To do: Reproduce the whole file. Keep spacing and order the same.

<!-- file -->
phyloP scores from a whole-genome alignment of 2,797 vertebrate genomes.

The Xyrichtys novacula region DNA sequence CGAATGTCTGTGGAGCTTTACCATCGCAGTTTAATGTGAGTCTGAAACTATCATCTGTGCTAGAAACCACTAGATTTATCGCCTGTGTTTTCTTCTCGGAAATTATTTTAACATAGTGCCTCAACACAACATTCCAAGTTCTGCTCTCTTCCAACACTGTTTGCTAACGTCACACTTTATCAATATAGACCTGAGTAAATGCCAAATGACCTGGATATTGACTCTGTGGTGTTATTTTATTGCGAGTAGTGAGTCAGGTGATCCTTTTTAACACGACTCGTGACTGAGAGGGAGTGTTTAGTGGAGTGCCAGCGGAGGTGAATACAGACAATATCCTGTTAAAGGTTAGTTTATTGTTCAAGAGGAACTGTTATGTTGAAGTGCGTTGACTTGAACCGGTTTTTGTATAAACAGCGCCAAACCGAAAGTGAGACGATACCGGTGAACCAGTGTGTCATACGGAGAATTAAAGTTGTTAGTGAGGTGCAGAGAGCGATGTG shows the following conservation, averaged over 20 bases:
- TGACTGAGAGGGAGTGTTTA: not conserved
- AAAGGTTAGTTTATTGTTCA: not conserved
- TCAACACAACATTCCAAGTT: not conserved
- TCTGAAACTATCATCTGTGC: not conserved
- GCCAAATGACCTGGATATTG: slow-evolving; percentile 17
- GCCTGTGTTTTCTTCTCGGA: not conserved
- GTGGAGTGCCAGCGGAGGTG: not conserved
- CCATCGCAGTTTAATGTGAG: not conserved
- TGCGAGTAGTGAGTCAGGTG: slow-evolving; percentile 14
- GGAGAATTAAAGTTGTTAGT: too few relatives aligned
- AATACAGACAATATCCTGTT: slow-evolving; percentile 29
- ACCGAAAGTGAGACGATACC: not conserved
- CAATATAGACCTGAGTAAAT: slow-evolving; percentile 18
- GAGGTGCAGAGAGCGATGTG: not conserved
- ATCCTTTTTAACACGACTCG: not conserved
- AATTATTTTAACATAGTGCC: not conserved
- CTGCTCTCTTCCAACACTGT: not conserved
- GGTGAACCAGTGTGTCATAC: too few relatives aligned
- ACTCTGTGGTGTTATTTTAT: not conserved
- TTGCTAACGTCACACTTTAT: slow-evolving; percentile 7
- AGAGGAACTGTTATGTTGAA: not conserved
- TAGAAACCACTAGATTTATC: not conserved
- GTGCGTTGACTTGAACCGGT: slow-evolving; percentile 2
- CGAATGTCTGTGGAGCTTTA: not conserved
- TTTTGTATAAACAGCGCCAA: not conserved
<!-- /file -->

phyloP scores from a whole-genome alignment of 2,797 vertebrate genomes.

The Xyrichtys novacula region DNA sequence CGAATGTCTGTGGAGCTTTACCATCGCAGTTTAATGTGAGTCTGAAACTATCATCTGTGCTAGAAACCACTAGATTTATCGCCTGTGTTTTCTTCTCGGAAATTATTTTAACATAGTGCCTCAACACAACATTCCAAGTTCTGCTCTCTTCCAACACTGTTTGCTAACGTCACACTTTATCAATATAGACCTGAGTAAATGCCAAATGACCTGGATATTGACTCTGTGGTGTTATTTTATTGCGAGTAGTGAGTCAGGTGATCCTTTTTAACACGACTCGTGACTGAGAGGGAGTGTTTAGTGGAGTGCCAGCGGAGGTGAATACAGACAATATCCTGTTAAAGGTTAGTTTATTGTTCAAGAGGAACTGTTATGTTGAAGTGCGTTGACTTGAACCGGTTTTTGTATAAACAGCGCCAAACCGAAAGTGAGACGATACCGGTGAACCAGTGTGTCATACGGAGAATTAAAGTTGTTAGTGAGGTGCAGAGAGCGATGTG shows the following conservation, averaged over 20 bases:
- TGACTGAGAGGGAGTGTTTA: not conserved
- AAAGGTTAGTTTATTGTTCA: not conserved
- TCAACACAACATTCCAAGTT: not conserved
- TCTGAAACTATCATCTGTGC: not conserved
- GCCAAATGACCTGGATATTG: slow-evolving; percentile 17
- GCCTGTGTTTTCTTCTCGGA: not conserved
- GTGGAGTGCCAGCGGAGGTG: not conserved
- CCATCGCAGTTTAATGTGAG: not conserved
- TGCGAGTAGTGAGTCAGGTG: slow-evolving; percentile 14
- GGAGAATTAAAGTTGTTAGT: too few relatives aligned
- AATACAGACAATATCCTGTT: slow-evolving; percentile 29
- ACCGAAAGTGAGACGATACC: not conserved
- CAATATAGACCTGAGTAAAT: slow-evolving; percentile 18
- GAGGTGCAGAGAGCGATGTG: not conserved
- ATCCTTTTTAACACGACTCG: not conserved
- AATTATTTTAACATAGTGCC: not conserved
- CTGCTCTCTTCCAACACTGT: not conserved
- GGTGAACCAGTGTGTCATAC: too few relatives aligned
- ACTCTGTGGTGTTATTTTAT: not conserved
- TTGCTAACGTCACACTTTAT: slow-evolving; percentile 7
- AGAGGAACTGTTATGTTGAA: not conserved
- TAGAAACCACTAGATTTATC: not conserved
- GTGCGTTGACTTGAACCGGT: slow-evolving; percentile 2
- CGAATGTCTGTGGAGCTTTA: not conserved
- TTTTGTATAAACAGCGCCAA: not conserved